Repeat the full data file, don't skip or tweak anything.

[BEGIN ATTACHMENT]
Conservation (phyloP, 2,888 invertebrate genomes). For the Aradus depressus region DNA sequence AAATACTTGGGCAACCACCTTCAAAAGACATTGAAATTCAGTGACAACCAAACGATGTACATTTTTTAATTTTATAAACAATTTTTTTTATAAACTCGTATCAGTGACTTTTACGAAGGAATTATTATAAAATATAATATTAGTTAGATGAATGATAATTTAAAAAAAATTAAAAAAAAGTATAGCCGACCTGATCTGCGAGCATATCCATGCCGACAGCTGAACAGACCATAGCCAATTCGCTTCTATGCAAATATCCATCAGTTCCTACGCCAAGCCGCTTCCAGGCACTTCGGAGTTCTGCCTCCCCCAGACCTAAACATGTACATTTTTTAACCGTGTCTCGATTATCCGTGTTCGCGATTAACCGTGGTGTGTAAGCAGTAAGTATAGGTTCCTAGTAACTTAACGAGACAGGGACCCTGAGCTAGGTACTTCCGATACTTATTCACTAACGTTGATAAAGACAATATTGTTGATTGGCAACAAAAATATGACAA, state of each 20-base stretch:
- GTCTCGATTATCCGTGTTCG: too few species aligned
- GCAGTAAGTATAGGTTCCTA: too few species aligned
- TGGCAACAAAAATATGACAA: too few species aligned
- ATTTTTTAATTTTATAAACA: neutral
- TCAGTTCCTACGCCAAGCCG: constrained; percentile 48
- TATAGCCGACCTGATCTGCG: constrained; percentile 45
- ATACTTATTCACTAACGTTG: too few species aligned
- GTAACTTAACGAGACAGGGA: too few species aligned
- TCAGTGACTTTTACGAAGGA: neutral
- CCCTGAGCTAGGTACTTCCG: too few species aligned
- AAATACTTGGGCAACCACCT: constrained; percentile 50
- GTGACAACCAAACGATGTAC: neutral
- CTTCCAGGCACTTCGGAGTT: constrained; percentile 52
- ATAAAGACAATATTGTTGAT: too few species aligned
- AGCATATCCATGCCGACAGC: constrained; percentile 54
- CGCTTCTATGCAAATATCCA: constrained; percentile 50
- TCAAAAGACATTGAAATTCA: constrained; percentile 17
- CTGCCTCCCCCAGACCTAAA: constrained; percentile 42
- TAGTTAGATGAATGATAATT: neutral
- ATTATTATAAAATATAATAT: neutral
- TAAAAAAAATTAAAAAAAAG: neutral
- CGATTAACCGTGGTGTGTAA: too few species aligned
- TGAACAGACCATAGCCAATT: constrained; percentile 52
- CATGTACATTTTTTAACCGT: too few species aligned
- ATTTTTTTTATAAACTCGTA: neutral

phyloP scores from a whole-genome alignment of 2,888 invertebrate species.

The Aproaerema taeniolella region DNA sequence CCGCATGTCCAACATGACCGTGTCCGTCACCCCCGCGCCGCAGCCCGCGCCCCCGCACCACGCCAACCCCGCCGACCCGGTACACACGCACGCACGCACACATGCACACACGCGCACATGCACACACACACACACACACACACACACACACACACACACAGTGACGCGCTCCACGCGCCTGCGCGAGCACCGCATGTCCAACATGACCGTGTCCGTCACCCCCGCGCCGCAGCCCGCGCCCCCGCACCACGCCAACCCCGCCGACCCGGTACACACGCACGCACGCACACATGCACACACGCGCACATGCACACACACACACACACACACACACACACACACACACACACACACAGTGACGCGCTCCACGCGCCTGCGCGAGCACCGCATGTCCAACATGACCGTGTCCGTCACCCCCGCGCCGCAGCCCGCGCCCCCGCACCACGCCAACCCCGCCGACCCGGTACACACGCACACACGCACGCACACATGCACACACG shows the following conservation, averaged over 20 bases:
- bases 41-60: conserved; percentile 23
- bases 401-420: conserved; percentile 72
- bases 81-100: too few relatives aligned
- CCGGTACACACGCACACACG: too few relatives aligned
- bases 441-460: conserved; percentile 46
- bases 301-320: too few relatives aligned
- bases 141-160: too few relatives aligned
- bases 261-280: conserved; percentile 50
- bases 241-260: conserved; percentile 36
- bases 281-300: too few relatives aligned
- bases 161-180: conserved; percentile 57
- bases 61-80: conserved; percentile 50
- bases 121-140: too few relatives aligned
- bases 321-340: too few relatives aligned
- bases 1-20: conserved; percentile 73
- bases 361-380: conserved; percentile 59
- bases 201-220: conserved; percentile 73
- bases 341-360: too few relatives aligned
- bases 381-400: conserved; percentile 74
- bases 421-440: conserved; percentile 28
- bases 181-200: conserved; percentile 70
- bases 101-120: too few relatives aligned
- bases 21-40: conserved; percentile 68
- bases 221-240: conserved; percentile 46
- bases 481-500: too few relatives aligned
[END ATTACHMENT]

Conservation (phyloP, 2,888 invertebrate genomes). For the Aradus depressus region DNA sequence AAATACTTGGGCAACCACCTTCAAAAGACATTGAAATTCAGTGACAACCAAACGATGTACATTTTTTAATTTTATAAACAATTTTTTTTATAAACTCGTATCAGTGACTTTTACGAAGGAATTATTATAAAATATAATATTAGTTAGATGAATGATAATTTAAAAAAAATTAAAAAAAAGTATAGCCGACCTGATCTGCGAGCATATCCATGCCGACAGCTGAACAGACCATAGCCAATTCGCTTCTATGCAAATATCCATCAGTTCCTACGCCAAGCCGCTTCCAGGCACTTCGGAGTTCTGCCTCCCCCAGACCTAAACATGTACATTTTTTAACCGTGTCTCGATTATCCGTGTTCGCGATTAACCGTGGTGTGTAAGCAGTAAGTATAGGTTCCTAGTAACTTAACGAGACAGGGACCCTGAGCTAGGTACTTCCGATACTTATTCACTAACGTTGATAAAGACAATATTGTTGATTGGCAACAAAAATATGACAA, state of each 20-base stretch:
- GTCTCGATTATCCGTGTTCG: too few species aligned
- GCAGTAAGTATAGGTTCCTA: too few species aligned
- TGGCAACAAAAATATGACAA: too few species aligned
- ATTTTTTAATTTTATAAACA: neutral
- TCAGTTCCTACGCCAAGCCG: constrained; percentile 48
- TATAGCCGACCTGATCTGCG: constrained; percentile 45
- ATACTTATTCACTAACGTTG: too few species aligned
- GTAACTTAACGAGACAGGGA: too few species aligned
- TCAGTGACTTTTACGAAGGA: neutral
- CCCTGAGCTAGGTACTTCCG: too few species aligned
- AAATACTTGGGCAACCACCT: constrained; percentile 50
- GTGACAACCAAACGATGTAC: neutral
- CTTCCAGGCACTTCGGAGTT: constrained; percentile 52
- ATAAAGACAATATTGTTGAT: too few species aligned
- AGCATATCCATGCCGACAGC: constrained; percentile 54
- CGCTTCTATGCAAATATCCA: constrained; percentile 50
- TCAAAAGACATTGAAATTCA: constrained; percentile 17
- CTGCCTCCCCCAGACCTAAA: constrained; percentile 42
- TAGTTAGATGAATGATAATT: neutral
- ATTATTATAAAATATAATAT: neutral
- TAAAAAAAATTAAAAAAAAG: neutral
- CGATTAACCGTGGTGTGTAA: too few species aligned
- TGAACAGACCATAGCCAATT: constrained; percentile 52
- CATGTACATTTTTTAACCGT: too few species aligned
- ATTTTTTTTATAAACTCGTA: neutral

phyloP scores from a whole-genome alignment of 2,888 invertebrate species.

The Aproaerema taeniolella region DNA sequence CCGCATGTCCAACATGACCGTGTCCGTCACCCCCGCGCCGCAGCCCGCGCCCCCGCACCACGCCAACCCCGCCGACCCGGTACACACGCACGCACGCACACATGCACACACGCGCACATGCACACACACACACACACACACACACACACACACACACACAGTGACGCGCTCCACGCGCCTGCGCGAGCACCGCATGTCCAACATGACCGTGTCCGTCACCCCCGCGCCGCAGCCCGCGCCCCCGCACCACGCCAACCCCGCCGACCCGGTACACACGCACGCACGCACACATGCACACACGCGCACATGCACACACACACACACACACACACACACACACACACACACACACACAGTGACGCGCTCCACGCGCCTGCGCGAGCACCGCATGTCCAACATGACCGTGTCCGTCACCCCCGCGCCGCAGCCCGCGCCCCCGCACCACGCCAACCCCGCCGACCCGGTACACACGCACACACGCACGCACACATGCACACACG shows the following conservation, averaged over 20 bases:
- bases 41-60: conserved; percentile 23
- bases 401-420: conserved; percentile 72
- bases 81-100: too few relatives aligned
- CCGGTACACACGCACACACG: too few relatives aligned
- bases 441-460: conserved; percentile 46
- bases 301-320: too few relatives aligned
- bases 141-160: too few relatives aligned
- bases 261-280: conserved; percentile 50
- bases 241-260: conserved; percentile 36
- bases 281-300: too few relatives aligned
- bases 161-180: conserved; percentile 57
- bases 61-80: conserved; percentile 50
- bases 121-140: too few relatives aligned
- bases 321-340: too few relatives aligned
- bases 1-20: conserved; percentile 73
- bases 361-380: conserved; percentile 59
- bases 201-220: conserved; percentile 73
- bases 341-360: too few relatives aligned
- bases 381-400: conserved; percentile 74
- bases 421-440: conserved; percentile 28
- bases 181-200: conserved; percentile 70
- bases 101-120: too few relatives aligned
- bases 21-40: conserved; percentile 68
- bases 221-240: conserved; percentile 46
- bases 481-500: too few relatives aligned